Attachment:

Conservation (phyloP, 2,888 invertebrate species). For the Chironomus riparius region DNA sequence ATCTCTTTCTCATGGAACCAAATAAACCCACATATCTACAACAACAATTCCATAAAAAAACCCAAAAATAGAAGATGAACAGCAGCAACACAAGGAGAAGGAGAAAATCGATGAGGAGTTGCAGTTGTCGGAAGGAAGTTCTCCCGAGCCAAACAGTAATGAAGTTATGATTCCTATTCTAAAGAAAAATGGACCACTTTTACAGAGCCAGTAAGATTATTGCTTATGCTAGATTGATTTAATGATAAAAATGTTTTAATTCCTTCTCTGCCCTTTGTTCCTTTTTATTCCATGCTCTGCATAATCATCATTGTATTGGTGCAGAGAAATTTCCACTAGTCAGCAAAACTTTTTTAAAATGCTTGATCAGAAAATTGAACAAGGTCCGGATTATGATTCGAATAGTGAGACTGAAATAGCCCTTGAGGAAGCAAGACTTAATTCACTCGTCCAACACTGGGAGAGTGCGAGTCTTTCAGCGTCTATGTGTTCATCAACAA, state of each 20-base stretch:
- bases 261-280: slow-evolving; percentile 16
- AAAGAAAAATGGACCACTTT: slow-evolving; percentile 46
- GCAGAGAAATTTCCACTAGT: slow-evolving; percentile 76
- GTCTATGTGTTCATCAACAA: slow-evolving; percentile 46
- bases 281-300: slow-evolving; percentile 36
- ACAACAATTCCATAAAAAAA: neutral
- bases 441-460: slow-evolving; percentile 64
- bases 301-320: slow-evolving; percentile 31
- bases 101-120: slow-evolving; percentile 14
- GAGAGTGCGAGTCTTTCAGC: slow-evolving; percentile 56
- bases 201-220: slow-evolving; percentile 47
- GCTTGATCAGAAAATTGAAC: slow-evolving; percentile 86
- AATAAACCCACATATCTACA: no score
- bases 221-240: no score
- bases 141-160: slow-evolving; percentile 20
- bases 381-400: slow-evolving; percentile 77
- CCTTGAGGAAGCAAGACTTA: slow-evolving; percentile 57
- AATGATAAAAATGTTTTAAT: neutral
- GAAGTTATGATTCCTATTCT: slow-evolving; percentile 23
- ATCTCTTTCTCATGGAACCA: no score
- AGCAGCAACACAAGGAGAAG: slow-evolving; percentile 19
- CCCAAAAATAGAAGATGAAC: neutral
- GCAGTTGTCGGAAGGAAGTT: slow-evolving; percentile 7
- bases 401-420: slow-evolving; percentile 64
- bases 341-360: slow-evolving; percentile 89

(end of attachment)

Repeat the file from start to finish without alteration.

Conservation (phyloP, 2,888 invertebrate species). For the Chironomus riparius region DNA sequence ATCTCTTTCTCATGGAACCAAATAAACCCACATATCTACAACAACAATTCCATAAAAAAACCCAAAAATAGAAGATGAACAGCAGCAACACAAGGAGAAGGAGAAAATCGATGAGGAGTTGCAGTTGTCGGAAGGAAGTTCTCCCGAGCCAAACAGTAATGAAGTTATGATTCCTATTCTAAAGAAAAATGGACCACTTTTACAGAGCCAGTAAGATTATTGCTTATGCTAGATTGATTTAATGATAAAAATGTTTTAATTCCTTCTCTGCCCTTTGTTCCTTTTTATTCCATGCTCTGCATAATCATCATTGTATTGGTGCAGAGAAATTTCCACTAGTCAGCAAAACTTTTTTAAAATGCTTGATCAGAAAATTGAACAAGGTCCGGATTATGATTCGAATAGTGAGACTGAAATAGCCCTTGAGGAAGCAAGACTTAATTCACTCGTCCAACACTGGGAGAGTGCGAGTCTTTCAGCGTCTATGTGTTCATCAACAA, state of each 20-base stretch:
- bases 261-280: slow-evolving; percentile 16
- AAAGAAAAATGGACCACTTT: slow-evolving; percentile 46
- GCAGAGAAATTTCCACTAGT: slow-evolving; percentile 76
- GTCTATGTGTTCATCAACAA: slow-evolving; percentile 46
- bases 281-300: slow-evolving; percentile 36
- ACAACAATTCCATAAAAAAA: neutral
- bases 441-460: slow-evolving; percentile 64
- bases 301-320: slow-evolving; percentile 31
- bases 101-120: slow-evolving; percentile 14
- GAGAGTGCGAGTCTTTCAGC: slow-evolving; percentile 56
- bases 201-220: slow-evolving; percentile 47
- GCTTGATCAGAAAATTGAAC: slow-evolving; percentile 86
- AATAAACCCACATATCTACA: no score
- bases 221-240: no score
- bases 141-160: slow-evolving; percentile 20
- bases 381-400: slow-evolving; percentile 77
- CCTTGAGGAAGCAAGACTTA: slow-evolving; percentile 57
- AATGATAAAAATGTTTTAAT: neutral
- GAAGTTATGATTCCTATTCT: slow-evolving; percentile 23
- ATCTCTTTCTCATGGAACCA: no score
- AGCAGCAACACAAGGAGAAG: slow-evolving; percentile 19
- CCCAAAAATAGAAGATGAAC: neutral
- GCAGTTGTCGGAAGGAAGTT: slow-evolving; percentile 7
- bases 401-420: slow-evolving; percentile 64
- bases 341-360: slow-evolving; percentile 89